PARIS -- The terror attacks in Paris on Friday, November 13th have shaken up the 2016 presidential race, allowing national security issues to dominate the agenda for the first time in the campaign.
The terrorist group ISIS has claimed responsibility for the terror attacks that left more than 100 people dead, and hundreds more hurt. Some Republican candidates for president are calling on the U.S. to join other countries in a new war against the terror group. Democratic candidates stopped short of calling for new military action.
On Saturday, November 14th, the Democratic candidates for president took the stage in Iowa for their second debate. Hillary Clinton, Bernie Sanders and Martin O'Malley didn't provide details on how they would take on ISIS -- saying instead that the U.S. should work with its allies on diplomatic and intelligence fronts.
"It cannot be an American fight. And I think what the president has consistently said, which I agree with, is that we will support those that take the fight to ISIS," former Secretary of State Hillary Clinton said.
"This actually is America`s fight. It cannot be solely America`s fight," said former Maryland Gov. Martin O'Malley, adding that he thought the U.S. should play a leadership role.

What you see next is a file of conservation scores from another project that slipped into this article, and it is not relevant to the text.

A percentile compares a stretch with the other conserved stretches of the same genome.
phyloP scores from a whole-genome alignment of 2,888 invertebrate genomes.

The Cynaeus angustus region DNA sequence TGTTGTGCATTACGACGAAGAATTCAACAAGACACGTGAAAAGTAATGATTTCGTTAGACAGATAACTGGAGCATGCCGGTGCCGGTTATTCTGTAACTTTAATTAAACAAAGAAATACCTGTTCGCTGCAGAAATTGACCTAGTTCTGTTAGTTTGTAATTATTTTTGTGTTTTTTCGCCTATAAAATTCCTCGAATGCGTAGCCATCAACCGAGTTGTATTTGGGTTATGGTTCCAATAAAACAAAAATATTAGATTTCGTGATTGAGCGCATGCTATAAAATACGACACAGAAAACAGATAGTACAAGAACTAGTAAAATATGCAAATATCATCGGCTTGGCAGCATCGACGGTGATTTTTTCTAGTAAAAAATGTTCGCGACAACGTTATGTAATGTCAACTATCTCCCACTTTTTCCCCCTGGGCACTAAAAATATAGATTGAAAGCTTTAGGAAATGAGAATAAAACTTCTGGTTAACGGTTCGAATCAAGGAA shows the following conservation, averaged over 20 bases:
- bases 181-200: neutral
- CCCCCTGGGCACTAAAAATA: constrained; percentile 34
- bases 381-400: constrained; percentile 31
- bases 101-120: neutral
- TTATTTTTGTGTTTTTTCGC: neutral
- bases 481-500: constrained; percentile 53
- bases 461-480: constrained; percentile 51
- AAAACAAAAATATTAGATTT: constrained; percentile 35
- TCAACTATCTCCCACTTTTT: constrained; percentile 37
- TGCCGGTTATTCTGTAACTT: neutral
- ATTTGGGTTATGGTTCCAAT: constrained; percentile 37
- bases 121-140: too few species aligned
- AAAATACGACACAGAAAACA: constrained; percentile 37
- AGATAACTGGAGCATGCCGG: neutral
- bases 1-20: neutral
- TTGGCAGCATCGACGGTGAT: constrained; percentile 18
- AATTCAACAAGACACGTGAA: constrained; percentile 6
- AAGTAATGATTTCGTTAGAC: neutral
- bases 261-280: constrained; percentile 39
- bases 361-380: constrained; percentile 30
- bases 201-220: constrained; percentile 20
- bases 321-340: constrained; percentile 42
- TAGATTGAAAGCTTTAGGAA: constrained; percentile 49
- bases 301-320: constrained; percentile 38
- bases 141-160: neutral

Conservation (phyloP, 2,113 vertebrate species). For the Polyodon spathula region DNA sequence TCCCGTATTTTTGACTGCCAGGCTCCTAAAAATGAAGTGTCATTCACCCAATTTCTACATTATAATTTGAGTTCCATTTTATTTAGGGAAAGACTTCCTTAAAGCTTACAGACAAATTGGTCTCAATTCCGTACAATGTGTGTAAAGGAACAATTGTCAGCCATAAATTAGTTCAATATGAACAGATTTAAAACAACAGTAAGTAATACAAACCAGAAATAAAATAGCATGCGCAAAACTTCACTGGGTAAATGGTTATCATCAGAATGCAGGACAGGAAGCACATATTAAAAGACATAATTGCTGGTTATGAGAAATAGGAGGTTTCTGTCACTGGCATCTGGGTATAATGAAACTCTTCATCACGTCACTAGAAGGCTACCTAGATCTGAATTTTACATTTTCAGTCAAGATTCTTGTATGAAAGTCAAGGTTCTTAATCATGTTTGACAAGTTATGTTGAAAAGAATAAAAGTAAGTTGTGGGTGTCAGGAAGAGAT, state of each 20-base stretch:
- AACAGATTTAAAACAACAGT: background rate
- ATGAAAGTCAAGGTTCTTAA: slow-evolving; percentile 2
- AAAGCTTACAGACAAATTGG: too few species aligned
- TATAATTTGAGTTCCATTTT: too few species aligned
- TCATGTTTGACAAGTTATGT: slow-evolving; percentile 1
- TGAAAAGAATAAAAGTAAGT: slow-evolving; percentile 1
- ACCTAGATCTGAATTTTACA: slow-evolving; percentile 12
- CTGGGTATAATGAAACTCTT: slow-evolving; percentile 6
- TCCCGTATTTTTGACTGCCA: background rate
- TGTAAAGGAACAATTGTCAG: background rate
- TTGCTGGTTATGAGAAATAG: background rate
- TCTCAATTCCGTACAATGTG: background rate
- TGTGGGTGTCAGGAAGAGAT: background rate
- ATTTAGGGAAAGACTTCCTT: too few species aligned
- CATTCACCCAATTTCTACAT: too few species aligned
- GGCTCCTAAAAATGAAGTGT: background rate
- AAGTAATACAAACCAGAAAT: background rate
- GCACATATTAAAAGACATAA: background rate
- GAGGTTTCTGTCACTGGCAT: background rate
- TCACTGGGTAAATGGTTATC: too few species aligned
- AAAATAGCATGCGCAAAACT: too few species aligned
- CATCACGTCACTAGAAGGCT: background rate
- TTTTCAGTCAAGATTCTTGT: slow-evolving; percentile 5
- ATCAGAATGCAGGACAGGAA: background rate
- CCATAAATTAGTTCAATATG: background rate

"The invasion of Iraq led to the massive levels of instability we`re seeing right now. I think that was one of the worst foreign policy blunders in the history of the United States," said U.S. Sen. Bernie Sanders of Vermont.
The shift to foreign policy, at least for now, may encourage Republican voters to consider which candidate would make the best commander in chief. It would mark a big change in a race that two political outsiders are currently leading.
Rivals of frontrunner Donald Trump, who said last week that he would "bomb the (expletive) out of" ISIS, said Trump lacked the credentials to be commander in chief.
Ben Carson, who is polling in second place, did not say during an appearance on Fox News Sunday how he would confront ISIS.
Meanwhile, Jeb Bush and Marco Rubio said on the Sunday shows that they would encourage NATO allies to develop a military strategy against ISIS.
Then, there are the Syrian refugees. The U.S. is accepting an increased number of people fleeing from ISIS, a controversial decision that some Republicans are now saying must be curtailed.
On Sunday, it was revealed that one of the Paris attackers held a Syrian passport.
"Bringing people into this country from that area of the world, I think is a huge mistake, because why wouldn`t they infiltrate them?" Carson said.
The Obama administration says it's staying the course on allowing the refugees into the United States -- saying they are screened first.
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